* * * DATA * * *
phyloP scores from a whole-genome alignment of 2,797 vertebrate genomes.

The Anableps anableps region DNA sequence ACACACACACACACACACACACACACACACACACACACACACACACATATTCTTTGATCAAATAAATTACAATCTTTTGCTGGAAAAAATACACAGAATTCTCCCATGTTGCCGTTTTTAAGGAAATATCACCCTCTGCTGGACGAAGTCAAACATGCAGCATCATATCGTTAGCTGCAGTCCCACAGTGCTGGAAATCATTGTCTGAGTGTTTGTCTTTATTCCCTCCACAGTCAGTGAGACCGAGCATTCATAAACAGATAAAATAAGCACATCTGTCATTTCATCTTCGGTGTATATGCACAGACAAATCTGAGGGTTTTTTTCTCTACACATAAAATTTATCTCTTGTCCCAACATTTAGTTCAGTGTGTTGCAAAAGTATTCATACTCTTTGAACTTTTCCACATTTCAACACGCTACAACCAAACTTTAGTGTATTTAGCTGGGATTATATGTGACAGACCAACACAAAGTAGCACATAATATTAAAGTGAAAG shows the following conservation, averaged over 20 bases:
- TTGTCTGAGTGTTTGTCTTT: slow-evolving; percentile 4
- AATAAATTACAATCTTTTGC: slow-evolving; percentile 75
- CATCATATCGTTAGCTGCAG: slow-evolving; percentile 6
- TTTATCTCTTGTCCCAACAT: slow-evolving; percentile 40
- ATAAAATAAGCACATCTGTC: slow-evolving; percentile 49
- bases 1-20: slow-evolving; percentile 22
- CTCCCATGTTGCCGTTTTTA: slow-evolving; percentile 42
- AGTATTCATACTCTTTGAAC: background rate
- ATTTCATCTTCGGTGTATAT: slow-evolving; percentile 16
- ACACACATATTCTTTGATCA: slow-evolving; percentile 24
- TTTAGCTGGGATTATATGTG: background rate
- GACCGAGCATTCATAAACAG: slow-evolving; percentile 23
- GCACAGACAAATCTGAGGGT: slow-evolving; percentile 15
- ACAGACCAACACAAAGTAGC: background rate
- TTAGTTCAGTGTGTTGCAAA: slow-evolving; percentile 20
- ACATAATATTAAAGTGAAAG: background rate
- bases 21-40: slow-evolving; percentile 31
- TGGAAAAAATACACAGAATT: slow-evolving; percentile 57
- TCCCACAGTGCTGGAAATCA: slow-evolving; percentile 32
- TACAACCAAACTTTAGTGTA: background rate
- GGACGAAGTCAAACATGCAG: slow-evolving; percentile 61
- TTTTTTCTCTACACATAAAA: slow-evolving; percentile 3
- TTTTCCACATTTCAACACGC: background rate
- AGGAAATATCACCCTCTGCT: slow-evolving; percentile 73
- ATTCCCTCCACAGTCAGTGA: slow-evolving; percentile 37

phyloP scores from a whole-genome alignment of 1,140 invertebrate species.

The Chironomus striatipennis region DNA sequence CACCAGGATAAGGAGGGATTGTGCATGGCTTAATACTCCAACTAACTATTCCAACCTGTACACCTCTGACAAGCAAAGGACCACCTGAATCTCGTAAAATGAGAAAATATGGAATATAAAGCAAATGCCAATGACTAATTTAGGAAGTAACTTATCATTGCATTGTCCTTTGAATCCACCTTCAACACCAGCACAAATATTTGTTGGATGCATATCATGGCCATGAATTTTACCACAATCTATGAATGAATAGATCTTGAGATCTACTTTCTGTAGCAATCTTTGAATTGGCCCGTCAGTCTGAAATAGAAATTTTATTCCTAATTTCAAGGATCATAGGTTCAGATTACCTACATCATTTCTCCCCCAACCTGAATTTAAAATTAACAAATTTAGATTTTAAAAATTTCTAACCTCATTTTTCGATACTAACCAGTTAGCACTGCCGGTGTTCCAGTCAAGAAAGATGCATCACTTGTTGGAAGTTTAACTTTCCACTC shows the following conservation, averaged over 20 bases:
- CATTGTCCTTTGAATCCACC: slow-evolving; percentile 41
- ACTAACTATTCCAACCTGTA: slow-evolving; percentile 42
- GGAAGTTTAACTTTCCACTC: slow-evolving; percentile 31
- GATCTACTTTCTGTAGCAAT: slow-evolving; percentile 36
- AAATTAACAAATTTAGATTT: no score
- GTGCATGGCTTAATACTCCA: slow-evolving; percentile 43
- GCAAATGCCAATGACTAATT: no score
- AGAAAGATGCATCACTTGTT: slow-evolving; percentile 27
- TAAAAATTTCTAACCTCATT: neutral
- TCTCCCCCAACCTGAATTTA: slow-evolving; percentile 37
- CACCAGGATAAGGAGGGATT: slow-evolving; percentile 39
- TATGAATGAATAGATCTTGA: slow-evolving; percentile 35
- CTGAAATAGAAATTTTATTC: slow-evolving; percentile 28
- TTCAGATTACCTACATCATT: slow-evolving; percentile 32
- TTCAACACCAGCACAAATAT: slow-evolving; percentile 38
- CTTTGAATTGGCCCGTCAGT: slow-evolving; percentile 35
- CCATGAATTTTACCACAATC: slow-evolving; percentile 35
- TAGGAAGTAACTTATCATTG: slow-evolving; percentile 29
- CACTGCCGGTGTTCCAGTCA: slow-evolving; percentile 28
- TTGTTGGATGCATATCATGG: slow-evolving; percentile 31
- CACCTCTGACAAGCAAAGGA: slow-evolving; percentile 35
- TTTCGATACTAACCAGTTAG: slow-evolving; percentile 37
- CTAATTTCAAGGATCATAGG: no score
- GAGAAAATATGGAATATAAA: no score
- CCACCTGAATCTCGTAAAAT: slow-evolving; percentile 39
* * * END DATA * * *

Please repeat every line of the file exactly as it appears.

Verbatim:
phyloP scores from a whole-genome alignment of 2,797 vertebrate genomes.

The Anableps anableps region DNA sequence ACACACACACACACACACACACACACACACACACACACACACACACATATTCTTTGATCAAATAAATTACAATCTTTTGCTGGAAAAAATACACAGAATTCTCCCATGTTGCCGTTTTTAAGGAAATATCACCCTCTGCTGGACGAAGTCAAACATGCAGCATCATATCGTTAGCTGCAGTCCCACAGTGCTGGAAATCATTGTCTGAGTGTTTGTCTTTATTCCCTCCACAGTCAGTGAGACCGAGCATTCATAAACAGATAAAATAAGCACATCTGTCATTTCATCTTCGGTGTATATGCACAGACAAATCTGAGGGTTTTTTTCTCTACACATAAAATTTATCTCTTGTCCCAACATTTAGTTCAGTGTGTTGCAAAAGTATTCATACTCTTTGAACTTTTCCACATTTCAACACGCTACAACCAAACTTTAGTGTATTTAGCTGGGATTATATGTGACAGACCAACACAAAGTAGCACATAATATTAAAGTGAAAG shows the following conservation, averaged over 20 bases:
- TTGTCTGAGTGTTTGTCTTT: slow-evolving; percentile 4
- AATAAATTACAATCTTTTGC: slow-evolving; percentile 75
- CATCATATCGTTAGCTGCAG: slow-evolving; percentile 6
- TTTATCTCTTGTCCCAACAT: slow-evolving; percentile 40
- ATAAAATAAGCACATCTGTC: slow-evolving; percentile 49
- bases 1-20: slow-evolving; percentile 22
- CTCCCATGTTGCCGTTTTTA: slow-evolving; percentile 42
- AGTATTCATACTCTTTGAAC: background rate
- ATTTCATCTTCGGTGTATAT: slow-evolving; percentile 16
- ACACACATATTCTTTGATCA: slow-evolving; percentile 24
- TTTAGCTGGGATTATATGTG: background rate
- GACCGAGCATTCATAAACAG: slow-evolving; percentile 23
- GCACAGACAAATCTGAGGGT: slow-evolving; percentile 15
- ACAGACCAACACAAAGTAGC: background rate
- TTAGTTCAGTGTGTTGCAAA: slow-evolving; percentile 20
- ACATAATATTAAAGTGAAAG: background rate
- bases 21-40: slow-evolving; percentile 31
- TGGAAAAAATACACAGAATT: slow-evolving; percentile 57
- TCCCACAGTGCTGGAAATCA: slow-evolving; percentile 32
- TACAACCAAACTTTAGTGTA: background rate
- GGACGAAGTCAAACATGCAG: slow-evolving; percentile 61
- TTTTTTCTCTACACATAAAA: slow-evolving; percentile 3
- TTTTCCACATTTCAACACGC: background rate
- AGGAAATATCACCCTCTGCT: slow-evolving; percentile 73
- ATTCCCTCCACAGTCAGTGA: slow-evolving; percentile 37

phyloP scores from a whole-genome alignment of 1,140 invertebrate species.

The Chironomus striatipennis region DNA sequence CACCAGGATAAGGAGGGATTGTGCATGGCTTAATACTCCAACTAACTATTCCAACCTGTACACCTCTGACAAGCAAAGGACCACCTGAATCTCGTAAAATGAGAAAATATGGAATATAAAGCAAATGCCAATGACTAATTTAGGAAGTAACTTATCATTGCATTGTCCTTTGAATCCACCTTCAACACCAGCACAAATATTTGTTGGATGCATATCATGGCCATGAATTTTACCACAATCTATGAATGAATAGATCTTGAGATCTACTTTCTGTAGCAATCTTTGAATTGGCCCGTCAGTCTGAAATAGAAATTTTATTCCTAATTTCAAGGATCATAGGTTCAGATTACCTACATCATTTCTCCCCCAACCTGAATTTAAAATTAACAAATTTAGATTTTAAAAATTTCTAACCTCATTTTTCGATACTAACCAGTTAGCACTGCCGGTGTTCCAGTCAAGAAAGATGCATCACTTGTTGGAAGTTTAACTTTCCACTC shows the following conservation, averaged over 20 bases:
- CATTGTCCTTTGAATCCACC: slow-evolving; percentile 41
- ACTAACTATTCCAACCTGTA: slow-evolving; percentile 42
- GGAAGTTTAACTTTCCACTC: slow-evolving; percentile 31
- GATCTACTTTCTGTAGCAAT: slow-evolving; percentile 36
- AAATTAACAAATTTAGATTT: no score
- GTGCATGGCTTAATACTCCA: slow-evolving; percentile 43
- GCAAATGCCAATGACTAATT: no score
- AGAAAGATGCATCACTTGTT: slow-evolving; percentile 27
- TAAAAATTTCTAACCTCATT: neutral
- TCTCCCCCAACCTGAATTTA: slow-evolving; percentile 37
- CACCAGGATAAGGAGGGATT: slow-evolving; percentile 39
- TATGAATGAATAGATCTTGA: slow-evolving; percentile 35
- CTGAAATAGAAATTTTATTC: slow-evolving; percentile 28
- TTCAGATTACCTACATCATT: slow-evolving; percentile 32
- TTCAACACCAGCACAAATAT: slow-evolving; percentile 38
- CTTTGAATTGGCCCGTCAGT: slow-evolving; percentile 35
- CCATGAATTTTACCACAATC: slow-evolving; percentile 35
- TAGGAAGTAACTTATCATTG: slow-evolving; percentile 29
- CACTGCCGGTGTTCCAGTCA: slow-evolving; percentile 28
- TTGTTGGATGCATATCATGG: slow-evolving; percentile 31
- CACCTCTGACAAGCAAAGGA: slow-evolving; percentile 35
- TTTCGATACTAACCAGTTAG: slow-evolving; percentile 37
- CTAATTTCAAGGATCATAGG: no score
- GAGAAAATATGGAATATAAA: no score
- CCACCTGAATCTCGTAAAAT: slow-evolving; percentile 39